Finally, if you must learn, the answer is YES:
The learning curve of Prolog is fast for the beginners
To verify all the math foundations in logic
To expand you thought of programming
To solve some problems where the logic paradigm “wears such a glove”
Many years ago, I did some videos on Prolog for my students. These videos are in PORTUGESE (you are native), so, you can start by there, check my channel in Youtube,
Start from this video for instance: Prolog e seus elementos
Well, I hope to help you in this discussion, very well posted by Paulo, Jan, Eric et all
I would say Prolog is -the way- to create the new programming languages and tools and frameworks of the future…that’s -EXACTLY- why I am re-coding my computer language in it, from scratch. It’s been a long and hard road but definitely worth it as I have increased my knowledge and understanding of not only “logic programming” but the embodiment of a lot of it in the language we call Prolog.
Like Lisp, it will change the way you think about problems and can only help to make you a better prospect to be hired?!
So, if you want to learn something that will, ultimately, make you very very productive once you “get it”, and the learning curve is long and steep in places (like anything worthwhile I guess) then go for it!
Yes. The idea was every new problem would spawn a language. Well, designer logics they called it in logic programming circles but it was the same thing. This style of thinking was the knee-jerk reaction of old school lisp and prolog programmers working in AI. Here’s some words to live by:
A programming methodology often used in AI, as well as in other fields, is stratified or layered design. When faced with a problem, rather than implementing a solution directly in some base language, a new, more appropriate, higher level language is designed in which to express a solution, and this is implemented in the base language. This methodology can have several iterations yielding as a final solution a hierarchy of different languages each more appropriate to expressing the solution than the language below. — Bowles and Wilks in Tracing Requirements for Multi-layered Meta-programming, in Meta-Programming in Logic Programming by Abramson and Rogers.
@bwat I take your point althought that’s not what I meant in my comment. Having been a software engineer for 35 years and used everything from assembler, Smalltalk, Lisp, Erlang, countless years of C/C++, Java etc etc yadda yadda…and having used yacc, bison, antlr, PEG toolkits until I feel sick, I realise that what I really needed all along was DCG-s and Prolog and nothing more!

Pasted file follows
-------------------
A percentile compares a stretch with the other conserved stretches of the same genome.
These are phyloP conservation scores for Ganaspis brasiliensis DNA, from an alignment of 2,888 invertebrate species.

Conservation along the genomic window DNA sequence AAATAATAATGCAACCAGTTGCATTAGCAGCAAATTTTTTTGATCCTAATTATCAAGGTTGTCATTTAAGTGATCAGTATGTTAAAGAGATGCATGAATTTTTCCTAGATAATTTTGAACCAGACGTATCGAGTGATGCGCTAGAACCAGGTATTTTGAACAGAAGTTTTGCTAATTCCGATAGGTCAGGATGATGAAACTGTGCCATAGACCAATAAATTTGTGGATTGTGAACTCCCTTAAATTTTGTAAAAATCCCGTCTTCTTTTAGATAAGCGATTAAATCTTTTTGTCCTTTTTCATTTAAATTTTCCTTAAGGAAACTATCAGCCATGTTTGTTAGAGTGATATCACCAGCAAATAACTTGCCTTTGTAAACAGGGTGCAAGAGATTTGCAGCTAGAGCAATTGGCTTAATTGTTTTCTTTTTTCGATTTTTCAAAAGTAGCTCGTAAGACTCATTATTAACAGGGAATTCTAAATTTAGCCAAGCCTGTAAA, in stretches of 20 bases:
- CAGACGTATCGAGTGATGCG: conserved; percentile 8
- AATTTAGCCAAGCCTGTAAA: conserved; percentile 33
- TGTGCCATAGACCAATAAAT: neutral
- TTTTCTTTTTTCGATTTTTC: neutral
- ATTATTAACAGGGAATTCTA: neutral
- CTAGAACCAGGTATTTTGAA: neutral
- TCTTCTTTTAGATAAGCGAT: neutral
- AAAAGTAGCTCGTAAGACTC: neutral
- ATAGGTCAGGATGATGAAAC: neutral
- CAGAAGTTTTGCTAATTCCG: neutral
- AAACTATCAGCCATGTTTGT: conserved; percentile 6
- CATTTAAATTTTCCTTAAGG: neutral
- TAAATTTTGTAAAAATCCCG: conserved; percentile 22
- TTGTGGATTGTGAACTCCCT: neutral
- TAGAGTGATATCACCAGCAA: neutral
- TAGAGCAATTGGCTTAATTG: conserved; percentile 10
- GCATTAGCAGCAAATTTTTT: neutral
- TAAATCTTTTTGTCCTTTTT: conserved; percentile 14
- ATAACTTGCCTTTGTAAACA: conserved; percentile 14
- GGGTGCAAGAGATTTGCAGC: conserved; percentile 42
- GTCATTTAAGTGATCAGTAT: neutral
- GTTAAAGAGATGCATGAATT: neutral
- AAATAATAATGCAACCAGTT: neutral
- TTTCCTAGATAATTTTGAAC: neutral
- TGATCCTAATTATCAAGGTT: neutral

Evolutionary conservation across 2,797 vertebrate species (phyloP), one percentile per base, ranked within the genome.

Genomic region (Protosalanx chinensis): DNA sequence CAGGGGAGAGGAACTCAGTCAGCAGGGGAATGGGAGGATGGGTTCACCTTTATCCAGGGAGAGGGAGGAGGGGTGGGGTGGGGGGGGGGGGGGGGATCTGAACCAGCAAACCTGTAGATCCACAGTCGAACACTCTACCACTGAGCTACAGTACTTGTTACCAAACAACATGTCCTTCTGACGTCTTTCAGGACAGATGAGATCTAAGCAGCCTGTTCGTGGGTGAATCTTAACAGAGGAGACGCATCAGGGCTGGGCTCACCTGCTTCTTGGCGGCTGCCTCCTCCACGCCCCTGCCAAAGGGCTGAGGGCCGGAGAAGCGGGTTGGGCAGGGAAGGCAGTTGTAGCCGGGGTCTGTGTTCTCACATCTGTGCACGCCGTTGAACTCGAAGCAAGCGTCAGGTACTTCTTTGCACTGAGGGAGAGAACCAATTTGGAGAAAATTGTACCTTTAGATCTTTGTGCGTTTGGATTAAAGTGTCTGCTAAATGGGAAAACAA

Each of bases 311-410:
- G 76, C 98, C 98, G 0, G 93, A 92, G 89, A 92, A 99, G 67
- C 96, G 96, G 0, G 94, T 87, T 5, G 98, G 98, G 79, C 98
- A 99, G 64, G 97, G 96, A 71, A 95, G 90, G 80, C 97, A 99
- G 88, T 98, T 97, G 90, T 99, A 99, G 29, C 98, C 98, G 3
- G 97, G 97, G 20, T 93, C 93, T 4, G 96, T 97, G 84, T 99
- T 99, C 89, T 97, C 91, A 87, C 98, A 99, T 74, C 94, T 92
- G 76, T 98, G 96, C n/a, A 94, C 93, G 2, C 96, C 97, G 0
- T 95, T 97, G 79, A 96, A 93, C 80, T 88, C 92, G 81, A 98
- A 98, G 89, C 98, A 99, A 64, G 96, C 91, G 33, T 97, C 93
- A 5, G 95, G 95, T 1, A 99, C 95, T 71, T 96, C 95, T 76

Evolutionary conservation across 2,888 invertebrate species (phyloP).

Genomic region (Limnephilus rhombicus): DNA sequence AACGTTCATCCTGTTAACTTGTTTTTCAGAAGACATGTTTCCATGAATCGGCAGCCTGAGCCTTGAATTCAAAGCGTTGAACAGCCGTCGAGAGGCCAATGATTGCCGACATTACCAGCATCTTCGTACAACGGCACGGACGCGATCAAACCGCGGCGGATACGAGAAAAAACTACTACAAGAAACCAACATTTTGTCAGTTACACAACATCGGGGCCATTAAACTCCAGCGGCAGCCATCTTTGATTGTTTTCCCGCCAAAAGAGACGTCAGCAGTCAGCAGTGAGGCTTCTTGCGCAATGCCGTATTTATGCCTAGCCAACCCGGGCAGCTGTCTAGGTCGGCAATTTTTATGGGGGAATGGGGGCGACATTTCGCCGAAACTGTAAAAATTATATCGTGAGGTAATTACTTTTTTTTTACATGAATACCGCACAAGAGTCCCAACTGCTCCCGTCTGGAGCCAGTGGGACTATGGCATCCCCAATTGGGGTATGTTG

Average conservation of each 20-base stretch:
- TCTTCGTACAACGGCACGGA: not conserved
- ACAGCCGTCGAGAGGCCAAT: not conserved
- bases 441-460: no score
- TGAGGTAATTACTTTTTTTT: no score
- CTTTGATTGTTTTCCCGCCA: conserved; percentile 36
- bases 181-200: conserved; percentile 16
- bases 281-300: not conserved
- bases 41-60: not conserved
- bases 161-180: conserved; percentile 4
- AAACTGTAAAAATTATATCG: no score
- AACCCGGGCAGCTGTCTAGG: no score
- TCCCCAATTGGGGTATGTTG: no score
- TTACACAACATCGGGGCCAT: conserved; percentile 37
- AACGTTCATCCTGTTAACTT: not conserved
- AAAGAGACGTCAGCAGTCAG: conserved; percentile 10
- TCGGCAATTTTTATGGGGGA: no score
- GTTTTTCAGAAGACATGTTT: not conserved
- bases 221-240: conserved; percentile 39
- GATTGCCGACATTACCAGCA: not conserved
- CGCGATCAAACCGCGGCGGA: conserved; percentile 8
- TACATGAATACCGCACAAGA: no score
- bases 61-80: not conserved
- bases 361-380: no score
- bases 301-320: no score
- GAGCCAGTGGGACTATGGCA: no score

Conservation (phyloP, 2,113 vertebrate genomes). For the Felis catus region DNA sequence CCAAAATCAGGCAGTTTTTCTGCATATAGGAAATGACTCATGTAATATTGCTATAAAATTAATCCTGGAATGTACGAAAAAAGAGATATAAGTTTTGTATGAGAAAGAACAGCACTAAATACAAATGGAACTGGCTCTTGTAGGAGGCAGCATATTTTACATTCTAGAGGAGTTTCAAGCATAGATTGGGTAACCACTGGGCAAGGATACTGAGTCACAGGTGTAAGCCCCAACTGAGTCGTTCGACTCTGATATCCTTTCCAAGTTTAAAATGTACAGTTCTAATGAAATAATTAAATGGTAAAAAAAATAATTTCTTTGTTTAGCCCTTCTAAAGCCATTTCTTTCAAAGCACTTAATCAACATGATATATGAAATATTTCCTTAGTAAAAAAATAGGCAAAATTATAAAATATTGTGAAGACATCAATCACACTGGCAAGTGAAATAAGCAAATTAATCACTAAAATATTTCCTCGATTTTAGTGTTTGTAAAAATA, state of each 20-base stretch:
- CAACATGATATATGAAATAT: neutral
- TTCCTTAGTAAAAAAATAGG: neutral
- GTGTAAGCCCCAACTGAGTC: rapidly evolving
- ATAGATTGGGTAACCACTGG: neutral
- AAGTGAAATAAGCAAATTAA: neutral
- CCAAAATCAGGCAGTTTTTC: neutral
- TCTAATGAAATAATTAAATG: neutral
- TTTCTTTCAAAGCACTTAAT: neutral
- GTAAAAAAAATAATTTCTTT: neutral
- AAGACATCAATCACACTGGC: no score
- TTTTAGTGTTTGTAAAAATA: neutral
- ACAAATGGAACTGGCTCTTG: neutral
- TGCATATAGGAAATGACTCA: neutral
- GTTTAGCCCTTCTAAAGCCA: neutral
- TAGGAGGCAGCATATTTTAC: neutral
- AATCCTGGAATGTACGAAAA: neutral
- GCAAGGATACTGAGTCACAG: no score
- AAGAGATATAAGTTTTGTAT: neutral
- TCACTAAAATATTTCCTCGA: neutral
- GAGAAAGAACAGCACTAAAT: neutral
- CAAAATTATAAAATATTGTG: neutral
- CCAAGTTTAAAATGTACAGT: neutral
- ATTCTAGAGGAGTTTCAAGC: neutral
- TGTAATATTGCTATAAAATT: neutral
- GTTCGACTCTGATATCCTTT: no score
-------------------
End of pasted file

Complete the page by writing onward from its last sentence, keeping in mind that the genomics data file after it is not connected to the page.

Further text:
There is “something” about Prolog I can’t pur my finger on but just lately, in the last few weeks of intense effort on my language project, things are clicking especially regarding the full enormity of unification and back tracking that make me wonder (a) why’d it take so long to “understand” and (b) why couldn’t I have learned Prolog 35 years ago!
People with roughly 3x my experience in software development in the large have been completely unaware of Prolog’s actual strengths, despite having “learned” it in university. This seems to be common. Actually, it is so common that I am certain that I am still missing a lot of important things about Prolog in particular and programming and software development in general.
As is, experience shows that the only road to that kind of understanding is just working on it with your own hands and head (whatever “it” really is…)
I’m going to take your statement out of context on purpose just so I can make a point Right, there is a problem with language exclusivity:
If we need a new data structure we create a new library.
If we need a new control structure we create a new language.
Prologians (and Lispers) are experts with meta-interpreters so the new language thing is easy. What I had drummed into my head was we shouldn’t use Prolog if we can create a language that is better. We were supposed to create languages like mathematicians create notations.
In the book Eco-Logic they develop a order sorted ‘Prolog’ with functions for ecological modelling. Once you see how easy it is to do taxonomical reasoning with order sorted logic and mathematical modelling with functions, there’s no going back to Prolog for that sort of thing. I implemented their language in 267 lines of well documented Prolog. I can add Prolog prdicates as built in predicates of this new language with one line - one line. Why would I use Prolog?
Oh, I know the feeling. I was taught Prolog in the early 1990s but only really ‘got it’ when I implemented a WAM, compiler, debugger, and all that in around 2014. I always knew there was something to be gained from that type of programming but professional programming (pretty much all the languages you mention) got in the way.